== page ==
Holistic Health: The Basics of Swedish Massage
Making Massage Accessible
When the average person hears massage mentioned, the first images that usually come to his or her mind are of what we would call the Swedish modality: on a table, with oil or lotion for lubrication, professionally draped with a sheet so that only the body part being worked on is exposed, perhaps with a blanket for warmth. S/he might envision a 50-minute session filled with long, gliding strokes, soft music playing in the background, and an overall atmosphere of calm and relaxation. All this is true. However, most first-time clients do not know much, if any, of the history or technical aspects of Swedish massage.
The long, gliding strokes most commonly associated with this modality are called effleurage. They give continuity to the session; strokes toward the heart promote blood flow, strokes away from the heart are calming nerve strokes.
Petrissage, the second Swedish stroke, consists of kneading or compressing the tissue, and has numerous benefits, including increasing local circulation and the supply of nutrients and oxygen to the muscle, as well as softening adhesions and decreasing overall tension.
Friction strokes involve the use of fingers, palms, or a soft fist in small circular motions, breaking up local adhesions and scar tissue, stimulating local circulation, carrying away toxins and metabolic waste, and hydrating the tissues.
The next stroke, vibration, is a fine, tremulous movement, sinking into the tissue. This stimulates nerve activity and sometimes even internal organs, and adds variety to the work.
The final stroke is called tapotement, and utilizes a drumming or patting motion, either with fingertips, with a soft fist, the ulnar side of the hand, cupped hands, or even with a plucking motion. In addition to stimulating the nervous system, tapotement tones muscle and softens tissue, increasing blood flow to the area.
The terms effleurage, petrissage, and tapotement were coined by Johann Mezger, who is credited for bringing massage into the medical field, in the late 19th century. Swedish massage was fathered by Per Henrik Ling, a Swedish physiologist who combined movement and massage to promote overall wellness and health, and lived from 1776 to 1839, doing his work at the Royal Central Institute of Gymnastics, which he founded. It was not until 1856 that two brothers, George and Charles Taylor, introduced Swedish massage to America, by writing a textbook on the subject. The 1980's began the rise of accredited massage schools, and by the 1990's it had become more accepted by the medical profession.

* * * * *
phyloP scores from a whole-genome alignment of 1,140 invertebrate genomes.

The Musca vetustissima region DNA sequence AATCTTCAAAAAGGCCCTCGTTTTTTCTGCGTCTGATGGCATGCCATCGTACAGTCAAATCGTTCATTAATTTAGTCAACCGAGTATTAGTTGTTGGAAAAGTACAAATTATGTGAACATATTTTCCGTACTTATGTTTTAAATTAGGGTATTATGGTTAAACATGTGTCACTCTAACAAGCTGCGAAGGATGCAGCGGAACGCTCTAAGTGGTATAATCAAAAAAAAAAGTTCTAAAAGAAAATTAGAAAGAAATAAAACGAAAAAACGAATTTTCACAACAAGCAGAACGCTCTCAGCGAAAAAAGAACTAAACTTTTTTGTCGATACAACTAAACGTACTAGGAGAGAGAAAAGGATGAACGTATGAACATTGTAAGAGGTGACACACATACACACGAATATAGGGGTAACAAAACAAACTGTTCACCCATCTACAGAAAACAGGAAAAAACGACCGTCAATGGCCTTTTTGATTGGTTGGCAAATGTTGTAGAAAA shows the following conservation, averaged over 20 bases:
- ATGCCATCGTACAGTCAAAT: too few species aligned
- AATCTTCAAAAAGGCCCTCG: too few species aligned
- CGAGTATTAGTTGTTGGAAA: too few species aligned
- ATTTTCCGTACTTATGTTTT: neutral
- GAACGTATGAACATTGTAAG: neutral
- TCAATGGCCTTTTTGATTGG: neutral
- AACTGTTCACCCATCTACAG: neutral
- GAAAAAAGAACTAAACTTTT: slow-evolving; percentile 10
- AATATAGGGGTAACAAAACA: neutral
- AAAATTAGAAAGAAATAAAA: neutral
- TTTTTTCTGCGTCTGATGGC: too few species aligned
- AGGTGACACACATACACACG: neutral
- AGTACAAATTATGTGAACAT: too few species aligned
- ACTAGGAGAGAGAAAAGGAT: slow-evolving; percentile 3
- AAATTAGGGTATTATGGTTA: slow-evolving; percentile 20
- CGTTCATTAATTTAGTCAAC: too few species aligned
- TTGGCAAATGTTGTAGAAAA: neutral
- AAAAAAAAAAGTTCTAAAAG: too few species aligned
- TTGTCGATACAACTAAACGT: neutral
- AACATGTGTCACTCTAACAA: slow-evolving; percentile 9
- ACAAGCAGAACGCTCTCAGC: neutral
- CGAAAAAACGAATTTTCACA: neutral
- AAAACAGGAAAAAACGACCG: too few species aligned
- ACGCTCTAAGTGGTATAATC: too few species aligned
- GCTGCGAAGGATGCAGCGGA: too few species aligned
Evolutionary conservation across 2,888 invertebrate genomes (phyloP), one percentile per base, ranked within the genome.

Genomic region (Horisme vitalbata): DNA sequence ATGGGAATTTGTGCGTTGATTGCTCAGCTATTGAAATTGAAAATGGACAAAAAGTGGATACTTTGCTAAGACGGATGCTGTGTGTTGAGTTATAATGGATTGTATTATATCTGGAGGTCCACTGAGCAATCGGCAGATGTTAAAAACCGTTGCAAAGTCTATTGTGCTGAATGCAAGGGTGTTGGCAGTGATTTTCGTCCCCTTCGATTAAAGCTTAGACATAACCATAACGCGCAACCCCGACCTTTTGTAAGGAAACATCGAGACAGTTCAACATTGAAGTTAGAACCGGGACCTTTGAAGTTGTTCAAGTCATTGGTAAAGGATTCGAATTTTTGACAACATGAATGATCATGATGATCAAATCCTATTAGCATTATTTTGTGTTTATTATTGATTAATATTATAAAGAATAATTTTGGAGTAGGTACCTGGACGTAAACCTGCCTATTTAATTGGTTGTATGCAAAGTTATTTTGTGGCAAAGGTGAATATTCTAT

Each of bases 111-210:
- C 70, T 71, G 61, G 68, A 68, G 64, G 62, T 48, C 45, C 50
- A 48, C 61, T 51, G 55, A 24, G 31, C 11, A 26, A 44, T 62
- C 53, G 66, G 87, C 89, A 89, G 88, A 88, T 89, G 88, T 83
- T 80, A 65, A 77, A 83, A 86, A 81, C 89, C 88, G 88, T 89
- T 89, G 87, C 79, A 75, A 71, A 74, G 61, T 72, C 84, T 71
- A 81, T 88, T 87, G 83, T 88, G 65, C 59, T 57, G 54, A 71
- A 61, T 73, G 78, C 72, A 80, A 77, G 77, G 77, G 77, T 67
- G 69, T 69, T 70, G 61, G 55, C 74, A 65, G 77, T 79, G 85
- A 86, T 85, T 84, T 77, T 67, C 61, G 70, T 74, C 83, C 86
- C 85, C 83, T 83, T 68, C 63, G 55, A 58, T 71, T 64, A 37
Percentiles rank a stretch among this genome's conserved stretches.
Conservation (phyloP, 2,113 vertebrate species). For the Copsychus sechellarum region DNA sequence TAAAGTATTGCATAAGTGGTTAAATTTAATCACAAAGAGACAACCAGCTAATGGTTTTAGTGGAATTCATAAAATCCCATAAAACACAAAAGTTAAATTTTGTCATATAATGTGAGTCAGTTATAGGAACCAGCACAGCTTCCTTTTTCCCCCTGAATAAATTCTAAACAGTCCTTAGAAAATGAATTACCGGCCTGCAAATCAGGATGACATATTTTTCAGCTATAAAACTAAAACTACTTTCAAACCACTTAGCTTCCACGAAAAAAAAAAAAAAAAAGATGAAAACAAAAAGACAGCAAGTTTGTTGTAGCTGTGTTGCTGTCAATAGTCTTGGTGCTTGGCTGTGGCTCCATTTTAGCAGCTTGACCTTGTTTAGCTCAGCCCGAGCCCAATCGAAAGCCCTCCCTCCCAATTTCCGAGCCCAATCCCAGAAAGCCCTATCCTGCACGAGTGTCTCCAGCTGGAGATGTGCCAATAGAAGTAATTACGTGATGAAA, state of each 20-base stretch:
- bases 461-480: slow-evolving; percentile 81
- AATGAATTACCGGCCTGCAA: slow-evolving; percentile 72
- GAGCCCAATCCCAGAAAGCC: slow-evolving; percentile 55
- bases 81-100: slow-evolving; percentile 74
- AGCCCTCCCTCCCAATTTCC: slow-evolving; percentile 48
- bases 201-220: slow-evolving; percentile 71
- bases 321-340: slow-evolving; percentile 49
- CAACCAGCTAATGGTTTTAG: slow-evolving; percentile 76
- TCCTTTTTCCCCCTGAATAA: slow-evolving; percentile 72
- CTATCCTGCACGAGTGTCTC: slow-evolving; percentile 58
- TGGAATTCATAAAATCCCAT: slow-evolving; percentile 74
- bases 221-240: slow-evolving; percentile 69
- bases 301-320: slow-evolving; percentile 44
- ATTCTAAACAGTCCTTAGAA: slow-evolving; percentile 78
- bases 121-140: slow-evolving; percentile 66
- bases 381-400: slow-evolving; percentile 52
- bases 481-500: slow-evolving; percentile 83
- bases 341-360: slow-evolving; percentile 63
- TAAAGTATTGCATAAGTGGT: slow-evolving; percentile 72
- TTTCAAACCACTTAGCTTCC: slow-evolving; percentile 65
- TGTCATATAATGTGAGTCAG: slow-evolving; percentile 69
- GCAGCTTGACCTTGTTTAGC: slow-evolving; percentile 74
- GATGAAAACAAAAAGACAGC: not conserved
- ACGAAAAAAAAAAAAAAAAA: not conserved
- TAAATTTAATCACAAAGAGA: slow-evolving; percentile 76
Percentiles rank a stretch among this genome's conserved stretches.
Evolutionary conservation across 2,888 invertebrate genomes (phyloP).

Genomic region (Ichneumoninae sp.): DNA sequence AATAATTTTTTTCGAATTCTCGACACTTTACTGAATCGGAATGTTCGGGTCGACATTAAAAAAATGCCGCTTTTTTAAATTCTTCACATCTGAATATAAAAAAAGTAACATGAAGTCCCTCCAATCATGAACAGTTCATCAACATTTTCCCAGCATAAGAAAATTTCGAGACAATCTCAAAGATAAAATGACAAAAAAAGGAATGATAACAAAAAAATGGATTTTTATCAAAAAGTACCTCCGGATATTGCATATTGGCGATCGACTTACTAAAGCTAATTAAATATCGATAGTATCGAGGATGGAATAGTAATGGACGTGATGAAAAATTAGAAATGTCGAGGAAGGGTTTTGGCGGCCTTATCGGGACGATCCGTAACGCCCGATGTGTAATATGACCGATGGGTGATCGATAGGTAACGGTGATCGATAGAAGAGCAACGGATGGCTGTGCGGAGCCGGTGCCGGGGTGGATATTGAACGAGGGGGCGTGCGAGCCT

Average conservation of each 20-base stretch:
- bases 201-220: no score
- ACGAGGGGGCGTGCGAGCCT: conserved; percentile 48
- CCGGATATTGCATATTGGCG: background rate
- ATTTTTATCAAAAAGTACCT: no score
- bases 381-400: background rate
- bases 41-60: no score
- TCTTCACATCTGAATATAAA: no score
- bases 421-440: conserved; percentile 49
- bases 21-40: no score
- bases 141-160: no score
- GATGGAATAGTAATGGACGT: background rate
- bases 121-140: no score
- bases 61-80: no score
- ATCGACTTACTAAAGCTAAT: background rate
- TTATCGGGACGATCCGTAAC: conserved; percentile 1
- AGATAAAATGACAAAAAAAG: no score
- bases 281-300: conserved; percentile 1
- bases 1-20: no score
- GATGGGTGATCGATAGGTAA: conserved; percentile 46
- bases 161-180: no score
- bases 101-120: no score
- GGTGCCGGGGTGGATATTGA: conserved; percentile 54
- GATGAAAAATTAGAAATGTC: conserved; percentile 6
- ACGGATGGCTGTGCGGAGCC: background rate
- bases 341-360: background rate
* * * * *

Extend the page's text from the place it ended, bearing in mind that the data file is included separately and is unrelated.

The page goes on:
The overall benefits of massage have long been understated. They include relaxation and the relief of tension, in addition to improvement in muscle tone and circulation. Also, massage can help prevent or delay muscle atrophy from forced inactivity in the elderly or invalid.
Swedish massage can aid in lymphatic circulation, speeding up the elimination of toxins, and help the movement of waste in the intestines, reducing constipation and promoting regularity. There are also more immediate benefits, such as stretching muscles and connective tissue, increasing the range of motion of joints, reducing pain and inflammation, and preventing the formation of adhesions.
Emotionally, the physical touch involved in these sessions can help lower the sense of isolation a person might feel, increase their comfort level with their bodies, and over all give a person a sense of calmness and serenity, which is all too rare in our fast-paced society. Swedish massage is a wonderful tool to promote wellness and happiness, for any kind of person.
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